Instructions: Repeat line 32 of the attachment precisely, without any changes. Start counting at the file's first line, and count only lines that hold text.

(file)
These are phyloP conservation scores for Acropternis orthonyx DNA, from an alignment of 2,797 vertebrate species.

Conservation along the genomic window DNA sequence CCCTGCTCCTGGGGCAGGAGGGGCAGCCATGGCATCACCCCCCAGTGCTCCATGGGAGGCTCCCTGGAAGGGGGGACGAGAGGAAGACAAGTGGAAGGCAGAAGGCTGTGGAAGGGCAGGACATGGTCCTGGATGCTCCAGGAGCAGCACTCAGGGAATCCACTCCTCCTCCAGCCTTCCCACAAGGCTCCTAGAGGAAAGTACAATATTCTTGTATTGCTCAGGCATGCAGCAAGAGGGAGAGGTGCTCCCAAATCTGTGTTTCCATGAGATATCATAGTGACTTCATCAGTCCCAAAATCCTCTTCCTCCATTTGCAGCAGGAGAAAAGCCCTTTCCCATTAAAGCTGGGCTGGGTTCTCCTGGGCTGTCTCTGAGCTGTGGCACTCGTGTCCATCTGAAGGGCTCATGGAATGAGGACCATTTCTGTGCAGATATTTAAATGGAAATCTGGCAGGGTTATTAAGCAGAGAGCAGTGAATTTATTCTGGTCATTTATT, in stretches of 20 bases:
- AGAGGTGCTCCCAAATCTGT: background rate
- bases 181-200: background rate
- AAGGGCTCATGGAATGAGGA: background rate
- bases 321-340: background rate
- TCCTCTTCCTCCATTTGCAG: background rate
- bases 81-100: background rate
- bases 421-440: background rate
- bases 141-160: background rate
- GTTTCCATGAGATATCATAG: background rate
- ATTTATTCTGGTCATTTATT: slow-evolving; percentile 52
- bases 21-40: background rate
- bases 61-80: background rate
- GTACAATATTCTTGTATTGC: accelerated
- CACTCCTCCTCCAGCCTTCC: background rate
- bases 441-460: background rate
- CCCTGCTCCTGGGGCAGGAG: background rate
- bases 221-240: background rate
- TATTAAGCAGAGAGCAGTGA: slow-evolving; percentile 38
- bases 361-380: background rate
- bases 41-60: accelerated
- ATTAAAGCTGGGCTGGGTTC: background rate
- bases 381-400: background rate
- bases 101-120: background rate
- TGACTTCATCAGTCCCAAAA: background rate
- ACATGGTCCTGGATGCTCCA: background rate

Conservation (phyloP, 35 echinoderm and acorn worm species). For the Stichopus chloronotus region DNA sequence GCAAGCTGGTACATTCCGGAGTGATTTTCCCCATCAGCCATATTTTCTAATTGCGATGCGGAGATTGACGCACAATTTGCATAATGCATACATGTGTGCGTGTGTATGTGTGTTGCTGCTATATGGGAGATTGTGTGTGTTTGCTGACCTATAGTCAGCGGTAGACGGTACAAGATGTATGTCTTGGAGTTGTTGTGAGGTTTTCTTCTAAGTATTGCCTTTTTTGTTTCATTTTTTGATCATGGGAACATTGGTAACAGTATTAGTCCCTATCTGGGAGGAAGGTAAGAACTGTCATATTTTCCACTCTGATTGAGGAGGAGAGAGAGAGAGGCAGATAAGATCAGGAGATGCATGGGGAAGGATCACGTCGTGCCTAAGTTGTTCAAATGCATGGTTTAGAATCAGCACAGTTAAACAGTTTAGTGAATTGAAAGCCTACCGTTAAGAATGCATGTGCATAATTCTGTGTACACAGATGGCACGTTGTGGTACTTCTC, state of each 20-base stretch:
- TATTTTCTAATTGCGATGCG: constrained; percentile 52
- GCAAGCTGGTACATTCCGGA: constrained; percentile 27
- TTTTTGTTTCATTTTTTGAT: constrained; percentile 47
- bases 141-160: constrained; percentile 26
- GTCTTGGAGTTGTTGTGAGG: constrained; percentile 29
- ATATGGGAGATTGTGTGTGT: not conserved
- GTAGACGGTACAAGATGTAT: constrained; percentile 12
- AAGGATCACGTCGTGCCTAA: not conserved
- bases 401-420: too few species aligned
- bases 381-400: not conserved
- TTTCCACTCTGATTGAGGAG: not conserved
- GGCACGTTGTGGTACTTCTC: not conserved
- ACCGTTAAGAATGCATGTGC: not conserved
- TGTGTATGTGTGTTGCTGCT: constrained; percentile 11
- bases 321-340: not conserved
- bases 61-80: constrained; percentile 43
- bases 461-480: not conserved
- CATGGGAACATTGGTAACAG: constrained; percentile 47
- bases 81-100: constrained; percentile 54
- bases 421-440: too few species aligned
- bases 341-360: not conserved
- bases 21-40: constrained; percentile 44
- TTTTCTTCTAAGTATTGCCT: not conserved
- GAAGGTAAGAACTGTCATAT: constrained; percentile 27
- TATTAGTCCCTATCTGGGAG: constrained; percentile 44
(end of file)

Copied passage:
- bases 141-160: constrained; percentile 26